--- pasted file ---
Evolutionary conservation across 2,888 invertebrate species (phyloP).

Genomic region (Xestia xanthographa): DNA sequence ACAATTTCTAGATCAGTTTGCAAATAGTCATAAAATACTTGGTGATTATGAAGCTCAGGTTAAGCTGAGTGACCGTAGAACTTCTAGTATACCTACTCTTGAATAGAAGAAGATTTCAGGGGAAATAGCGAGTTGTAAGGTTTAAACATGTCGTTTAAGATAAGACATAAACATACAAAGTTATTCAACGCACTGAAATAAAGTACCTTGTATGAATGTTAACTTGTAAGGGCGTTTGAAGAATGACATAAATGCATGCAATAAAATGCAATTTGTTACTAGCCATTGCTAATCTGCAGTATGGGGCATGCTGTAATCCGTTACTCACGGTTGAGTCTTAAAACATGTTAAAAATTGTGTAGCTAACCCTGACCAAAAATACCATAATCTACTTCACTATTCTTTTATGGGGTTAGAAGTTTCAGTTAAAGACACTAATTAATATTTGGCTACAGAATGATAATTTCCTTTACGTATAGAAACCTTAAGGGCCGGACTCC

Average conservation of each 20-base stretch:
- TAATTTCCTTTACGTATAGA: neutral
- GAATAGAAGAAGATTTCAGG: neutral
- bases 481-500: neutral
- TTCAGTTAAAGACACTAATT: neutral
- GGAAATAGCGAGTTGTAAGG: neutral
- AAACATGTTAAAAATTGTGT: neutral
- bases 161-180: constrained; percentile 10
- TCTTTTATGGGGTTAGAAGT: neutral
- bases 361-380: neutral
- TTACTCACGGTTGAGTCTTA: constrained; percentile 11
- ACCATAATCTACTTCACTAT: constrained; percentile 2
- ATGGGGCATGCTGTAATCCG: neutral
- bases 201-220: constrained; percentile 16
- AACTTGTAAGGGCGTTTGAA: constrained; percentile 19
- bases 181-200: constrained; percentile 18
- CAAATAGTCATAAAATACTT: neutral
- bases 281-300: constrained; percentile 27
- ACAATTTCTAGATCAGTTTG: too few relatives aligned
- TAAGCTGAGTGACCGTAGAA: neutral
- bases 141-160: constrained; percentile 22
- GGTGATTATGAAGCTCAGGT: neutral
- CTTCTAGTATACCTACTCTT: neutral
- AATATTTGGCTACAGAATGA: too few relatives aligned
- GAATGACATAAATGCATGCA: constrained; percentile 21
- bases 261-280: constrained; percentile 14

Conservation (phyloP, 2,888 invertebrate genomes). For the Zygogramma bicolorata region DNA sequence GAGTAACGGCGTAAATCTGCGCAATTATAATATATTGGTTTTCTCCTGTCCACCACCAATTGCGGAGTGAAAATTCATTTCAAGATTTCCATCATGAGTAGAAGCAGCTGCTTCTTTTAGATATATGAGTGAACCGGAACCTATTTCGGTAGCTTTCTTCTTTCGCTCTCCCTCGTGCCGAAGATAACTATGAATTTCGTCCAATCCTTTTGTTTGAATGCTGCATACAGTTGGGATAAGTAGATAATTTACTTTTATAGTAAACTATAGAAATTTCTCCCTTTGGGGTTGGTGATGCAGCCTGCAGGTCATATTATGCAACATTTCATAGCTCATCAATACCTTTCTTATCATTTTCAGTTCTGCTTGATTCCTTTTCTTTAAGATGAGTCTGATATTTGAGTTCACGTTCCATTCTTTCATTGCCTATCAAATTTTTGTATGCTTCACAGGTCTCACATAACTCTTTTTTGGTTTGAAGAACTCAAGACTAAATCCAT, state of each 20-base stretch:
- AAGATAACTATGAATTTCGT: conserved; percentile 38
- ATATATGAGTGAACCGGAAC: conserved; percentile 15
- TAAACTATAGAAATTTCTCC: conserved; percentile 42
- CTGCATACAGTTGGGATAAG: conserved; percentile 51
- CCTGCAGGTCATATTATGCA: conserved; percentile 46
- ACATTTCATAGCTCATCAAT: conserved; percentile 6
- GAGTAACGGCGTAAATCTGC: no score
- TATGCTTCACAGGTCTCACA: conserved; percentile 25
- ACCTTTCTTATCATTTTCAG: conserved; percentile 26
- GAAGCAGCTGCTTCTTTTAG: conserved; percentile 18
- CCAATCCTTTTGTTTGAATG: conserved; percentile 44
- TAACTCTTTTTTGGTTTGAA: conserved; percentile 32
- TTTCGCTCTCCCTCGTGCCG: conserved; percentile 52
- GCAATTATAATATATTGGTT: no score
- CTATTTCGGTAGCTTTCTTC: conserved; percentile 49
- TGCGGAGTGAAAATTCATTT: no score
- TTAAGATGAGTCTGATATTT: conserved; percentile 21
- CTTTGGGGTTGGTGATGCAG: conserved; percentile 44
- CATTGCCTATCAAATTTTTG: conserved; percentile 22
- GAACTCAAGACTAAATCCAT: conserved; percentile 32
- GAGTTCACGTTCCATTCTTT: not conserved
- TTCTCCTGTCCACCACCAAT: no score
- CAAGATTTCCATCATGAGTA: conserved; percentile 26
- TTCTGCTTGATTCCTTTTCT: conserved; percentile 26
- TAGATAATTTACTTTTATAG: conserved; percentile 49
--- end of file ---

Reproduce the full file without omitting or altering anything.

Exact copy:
Evolutionary conservation across 2,888 invertebrate species (phyloP).

Genomic region (Xestia xanthographa): DNA sequence ACAATTTCTAGATCAGTTTGCAAATAGTCATAAAATACTTGGTGATTATGAAGCTCAGGTTAAGCTGAGTGACCGTAGAACTTCTAGTATACCTACTCTTGAATAGAAGAAGATTTCAGGGGAAATAGCGAGTTGTAAGGTTTAAACATGTCGTTTAAGATAAGACATAAACATACAAAGTTATTCAACGCACTGAAATAAAGTACCTTGTATGAATGTTAACTTGTAAGGGCGTTTGAAGAATGACATAAATGCATGCAATAAAATGCAATTTGTTACTAGCCATTGCTAATCTGCAGTATGGGGCATGCTGTAATCCGTTACTCACGGTTGAGTCTTAAAACATGTTAAAAATTGTGTAGCTAACCCTGACCAAAAATACCATAATCTACTTCACTATTCTTTTATGGGGTTAGAAGTTTCAGTTAAAGACACTAATTAATATTTGGCTACAGAATGATAATTTCCTTTACGTATAGAAACCTTAAGGGCCGGACTCC

Average conservation of each 20-base stretch:
- TAATTTCCTTTACGTATAGA: neutral
- GAATAGAAGAAGATTTCAGG: neutral
- bases 481-500: neutral
- TTCAGTTAAAGACACTAATT: neutral
- GGAAATAGCGAGTTGTAAGG: neutral
- AAACATGTTAAAAATTGTGT: neutral
- bases 161-180: constrained; percentile 10
- TCTTTTATGGGGTTAGAAGT: neutral
- bases 361-380: neutral
- TTACTCACGGTTGAGTCTTA: constrained; percentile 11
- ACCATAATCTACTTCACTAT: constrained; percentile 2
- ATGGGGCATGCTGTAATCCG: neutral
- bases 201-220: constrained; percentile 16
- AACTTGTAAGGGCGTTTGAA: constrained; percentile 19
- bases 181-200: constrained; percentile 18
- CAAATAGTCATAAAATACTT: neutral
- bases 281-300: constrained; percentile 27
- ACAATTTCTAGATCAGTTTG: too few relatives aligned
- TAAGCTGAGTGACCGTAGAA: neutral
- bases 141-160: constrained; percentile 22
- GGTGATTATGAAGCTCAGGT: neutral
- CTTCTAGTATACCTACTCTT: neutral
- AATATTTGGCTACAGAATGA: too few relatives aligned
- GAATGACATAAATGCATGCA: constrained; percentile 21
- bases 261-280: constrained; percentile 14

Conservation (phyloP, 2,888 invertebrate genomes). For the Zygogramma bicolorata region DNA sequence GAGTAACGGCGTAAATCTGCGCAATTATAATATATTGGTTTTCTCCTGTCCACCACCAATTGCGGAGTGAAAATTCATTTCAAGATTTCCATCATGAGTAGAAGCAGCTGCTTCTTTTAGATATATGAGTGAACCGGAACCTATTTCGGTAGCTTTCTTCTTTCGCTCTCCCTCGTGCCGAAGATAACTATGAATTTCGTCCAATCCTTTTGTTTGAATGCTGCATACAGTTGGGATAAGTAGATAATTTACTTTTATAGTAAACTATAGAAATTTCTCCCTTTGGGGTTGGTGATGCAGCCTGCAGGTCATATTATGCAACATTTCATAGCTCATCAATACCTTTCTTATCATTTTCAGTTCTGCTTGATTCCTTTTCTTTAAGATGAGTCTGATATTTGAGTTCACGTTCCATTCTTTCATTGCCTATCAAATTTTTGTATGCTTCACAGGTCTCACATAACTCTTTTTTGGTTTGAAGAACTCAAGACTAAATCCAT, state of each 20-base stretch:
- AAGATAACTATGAATTTCGT: conserved; percentile 38
- ATATATGAGTGAACCGGAAC: conserved; percentile 15
- TAAACTATAGAAATTTCTCC: conserved; percentile 42
- CTGCATACAGTTGGGATAAG: conserved; percentile 51
- CCTGCAGGTCATATTATGCA: conserved; percentile 46
- ACATTTCATAGCTCATCAAT: conserved; percentile 6
- GAGTAACGGCGTAAATCTGC: no score
- TATGCTTCACAGGTCTCACA: conserved; percentile 25
- ACCTTTCTTATCATTTTCAG: conserved; percentile 26
- GAAGCAGCTGCTTCTTTTAG: conserved; percentile 18
- CCAATCCTTTTGTTTGAATG: conserved; percentile 44
- TAACTCTTTTTTGGTTTGAA: conserved; percentile 32
- TTTCGCTCTCCCTCGTGCCG: conserved; percentile 52
- GCAATTATAATATATTGGTT: no score
- CTATTTCGGTAGCTTTCTTC: conserved; percentile 49
- TGCGGAGTGAAAATTCATTT: no score
- TTAAGATGAGTCTGATATTT: conserved; percentile 21
- CTTTGGGGTTGGTGATGCAG: conserved; percentile 44
- CATTGCCTATCAAATTTTTG: conserved; percentile 22
- GAACTCAAGACTAAATCCAT: conserved; percentile 32
- GAGTTCACGTTCCATTCTTT: not conserved
- TTCTCCTGTCCACCACCAAT: no score
- CAAGATTTCCATCATGAGTA: conserved; percentile 26
- TTCTGCTTGATTCCTTTTCT: conserved; percentile 26
- TAGATAATTTACTTTTATAG: conserved; percentile 49